This is the first in an occasional series of profiles introducing you to the people behind 23andMe’s compelling research. Katie Huber is a scientist who spent years studying infectious diseases, like typhoid and anthrax. Here at 23andMe, she has the much less scary task of ensuring that our customers who participate in research are properly informed and that the research itself abides by ethical guidelines.
“If it kills people and is exotic, I’ve worked with it.”
What were you researching before you came to 23andMe?
Before I came to 23andMe I worked as a contractor for the US Navy studying anthrax. I also helped design typhoid vaccines in the Centers for Infectious Diseases and Vaccinology at Arizona State University with Roy Curtiss III.
My claim to fame is that our typhoid vaccine flew on the Space Shuttle Atlantis in 2011. Because earlier studies had shown that spaceflight triggers a wide range of virulence behaviors in Salmonella, we wanted to look at how the vaccine bacteria behaved under the same circumstances. Would they be able to act as aggressively or would they have trouble turning on certain genes? It was really a way to get at what happens in the low fluid shear environment of the intestine – there are a surprising number of similarities between the environment inside your intestinal tract and the weightless environment of space. The group at ASU is still analyzing the data from this experiment.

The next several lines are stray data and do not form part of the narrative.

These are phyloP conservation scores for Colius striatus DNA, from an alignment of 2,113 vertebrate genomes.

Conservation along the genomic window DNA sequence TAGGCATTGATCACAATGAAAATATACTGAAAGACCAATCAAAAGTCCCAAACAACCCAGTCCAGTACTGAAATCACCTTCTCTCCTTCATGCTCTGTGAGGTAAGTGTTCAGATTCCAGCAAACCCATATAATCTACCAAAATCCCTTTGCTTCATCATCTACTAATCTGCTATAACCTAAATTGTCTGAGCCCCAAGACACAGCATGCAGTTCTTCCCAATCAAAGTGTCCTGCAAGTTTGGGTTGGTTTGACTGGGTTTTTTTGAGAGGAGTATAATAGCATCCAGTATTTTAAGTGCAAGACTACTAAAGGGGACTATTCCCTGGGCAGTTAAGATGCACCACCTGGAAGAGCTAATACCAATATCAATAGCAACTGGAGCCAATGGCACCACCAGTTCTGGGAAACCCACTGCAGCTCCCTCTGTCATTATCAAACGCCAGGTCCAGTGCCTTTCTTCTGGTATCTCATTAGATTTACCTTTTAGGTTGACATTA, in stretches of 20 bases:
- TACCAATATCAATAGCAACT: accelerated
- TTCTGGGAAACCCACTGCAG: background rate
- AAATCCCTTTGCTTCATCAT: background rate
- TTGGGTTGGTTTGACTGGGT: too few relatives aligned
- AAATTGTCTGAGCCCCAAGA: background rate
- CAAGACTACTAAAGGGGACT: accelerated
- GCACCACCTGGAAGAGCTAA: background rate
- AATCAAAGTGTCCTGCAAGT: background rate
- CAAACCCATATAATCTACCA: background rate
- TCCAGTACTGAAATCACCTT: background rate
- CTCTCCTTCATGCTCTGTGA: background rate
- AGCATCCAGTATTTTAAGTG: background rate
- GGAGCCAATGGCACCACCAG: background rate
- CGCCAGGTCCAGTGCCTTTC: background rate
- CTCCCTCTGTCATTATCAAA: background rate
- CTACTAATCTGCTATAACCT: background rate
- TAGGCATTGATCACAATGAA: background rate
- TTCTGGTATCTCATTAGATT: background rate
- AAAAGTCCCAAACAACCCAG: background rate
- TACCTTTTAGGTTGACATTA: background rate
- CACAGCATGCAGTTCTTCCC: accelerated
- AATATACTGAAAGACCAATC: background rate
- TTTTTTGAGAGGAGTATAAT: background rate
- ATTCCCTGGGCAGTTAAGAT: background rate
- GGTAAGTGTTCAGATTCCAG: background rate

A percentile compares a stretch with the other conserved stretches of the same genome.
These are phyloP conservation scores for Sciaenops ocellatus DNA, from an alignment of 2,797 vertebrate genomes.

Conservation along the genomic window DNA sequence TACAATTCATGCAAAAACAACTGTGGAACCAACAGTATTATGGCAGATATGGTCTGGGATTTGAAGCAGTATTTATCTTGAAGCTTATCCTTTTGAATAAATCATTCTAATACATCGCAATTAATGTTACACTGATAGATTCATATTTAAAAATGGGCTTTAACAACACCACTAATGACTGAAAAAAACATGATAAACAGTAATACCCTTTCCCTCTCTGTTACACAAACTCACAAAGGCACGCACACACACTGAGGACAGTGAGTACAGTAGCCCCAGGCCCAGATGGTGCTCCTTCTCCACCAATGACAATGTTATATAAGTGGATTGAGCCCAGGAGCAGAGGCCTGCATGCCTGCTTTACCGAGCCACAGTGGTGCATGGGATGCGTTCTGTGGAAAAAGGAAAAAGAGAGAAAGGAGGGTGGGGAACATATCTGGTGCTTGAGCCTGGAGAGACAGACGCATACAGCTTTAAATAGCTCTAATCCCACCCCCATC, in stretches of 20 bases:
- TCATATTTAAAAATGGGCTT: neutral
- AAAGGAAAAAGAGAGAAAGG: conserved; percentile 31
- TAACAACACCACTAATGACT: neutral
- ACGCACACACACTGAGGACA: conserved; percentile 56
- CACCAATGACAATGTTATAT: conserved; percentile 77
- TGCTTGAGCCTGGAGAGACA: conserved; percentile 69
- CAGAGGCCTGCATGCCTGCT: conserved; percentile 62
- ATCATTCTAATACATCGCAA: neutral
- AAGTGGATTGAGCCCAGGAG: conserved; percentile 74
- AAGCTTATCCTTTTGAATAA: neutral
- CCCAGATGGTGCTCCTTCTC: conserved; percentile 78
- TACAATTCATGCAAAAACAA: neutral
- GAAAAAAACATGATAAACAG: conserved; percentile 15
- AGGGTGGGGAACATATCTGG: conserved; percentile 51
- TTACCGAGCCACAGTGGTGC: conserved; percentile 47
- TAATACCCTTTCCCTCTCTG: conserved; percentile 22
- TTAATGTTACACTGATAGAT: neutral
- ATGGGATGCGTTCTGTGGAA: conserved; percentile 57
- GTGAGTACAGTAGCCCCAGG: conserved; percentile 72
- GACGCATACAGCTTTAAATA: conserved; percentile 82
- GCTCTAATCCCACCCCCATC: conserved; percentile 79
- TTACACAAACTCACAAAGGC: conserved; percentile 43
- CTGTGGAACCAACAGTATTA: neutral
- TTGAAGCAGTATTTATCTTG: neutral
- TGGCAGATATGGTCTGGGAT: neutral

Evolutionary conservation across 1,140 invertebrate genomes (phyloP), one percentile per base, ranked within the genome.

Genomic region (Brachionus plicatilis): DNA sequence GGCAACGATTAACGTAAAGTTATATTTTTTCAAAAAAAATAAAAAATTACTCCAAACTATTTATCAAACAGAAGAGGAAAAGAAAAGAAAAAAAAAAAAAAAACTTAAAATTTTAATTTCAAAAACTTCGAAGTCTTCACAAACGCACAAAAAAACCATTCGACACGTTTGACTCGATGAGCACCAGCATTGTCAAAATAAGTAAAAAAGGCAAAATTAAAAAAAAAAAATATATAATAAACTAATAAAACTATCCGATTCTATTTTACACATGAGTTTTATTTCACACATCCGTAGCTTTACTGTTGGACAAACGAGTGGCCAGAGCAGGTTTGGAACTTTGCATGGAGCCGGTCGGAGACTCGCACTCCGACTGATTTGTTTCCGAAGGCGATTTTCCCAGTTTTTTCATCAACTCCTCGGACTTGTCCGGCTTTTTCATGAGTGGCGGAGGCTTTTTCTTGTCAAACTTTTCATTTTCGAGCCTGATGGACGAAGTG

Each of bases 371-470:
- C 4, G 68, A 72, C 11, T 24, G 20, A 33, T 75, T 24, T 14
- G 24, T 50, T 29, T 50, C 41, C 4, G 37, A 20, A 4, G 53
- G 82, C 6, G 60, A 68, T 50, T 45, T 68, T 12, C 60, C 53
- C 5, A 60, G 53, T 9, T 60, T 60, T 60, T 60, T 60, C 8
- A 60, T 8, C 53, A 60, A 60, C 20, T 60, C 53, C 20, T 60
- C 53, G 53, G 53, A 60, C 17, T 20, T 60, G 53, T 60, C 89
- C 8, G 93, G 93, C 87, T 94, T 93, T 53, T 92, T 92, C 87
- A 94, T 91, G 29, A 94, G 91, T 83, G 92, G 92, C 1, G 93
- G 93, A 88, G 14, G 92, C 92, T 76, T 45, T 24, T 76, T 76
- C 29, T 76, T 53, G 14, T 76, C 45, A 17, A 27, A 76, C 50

Why are you excited about human genetics?
Originally from: Stroudsburg, PA
BS: Biochemistry and Molecular Biology from Penn State
PhD: Microbiology from Ohio State
Post Doc: Arizona State University
Genetics is just one component of human health and disease; a topic I’ve always found fascinating. During my time with the Navy, we were studying soldiers that had been repeatedly vaccinated against anthrax. Typhoid was a real puzzle since the disease only infects humans. We had to be really creative with our experiments to figure out how the vaccines would behave in humans without actually vaccinating anybody! We ended up collecting a lot of blood samples and watching what white blood cells did when they met the bacteria. In my experience, the people who participated in the research always wanted to know what happened with their experiment — did it work? What did we learn? Did their cells fight off the disease, or did they get sick? Most of the time, we weren’t allowed to share those results with the participants.
Working at 23andMe is a big switch. We’re all about letting research participants (you) see what happened. New research discoveries show up in the blog or on the website so you can see what we’ve found. You can see first-hand the results of your experiment and how you fit in the big picture. We’re making progress and you can watch it take place.
What’s your job at 23andMe?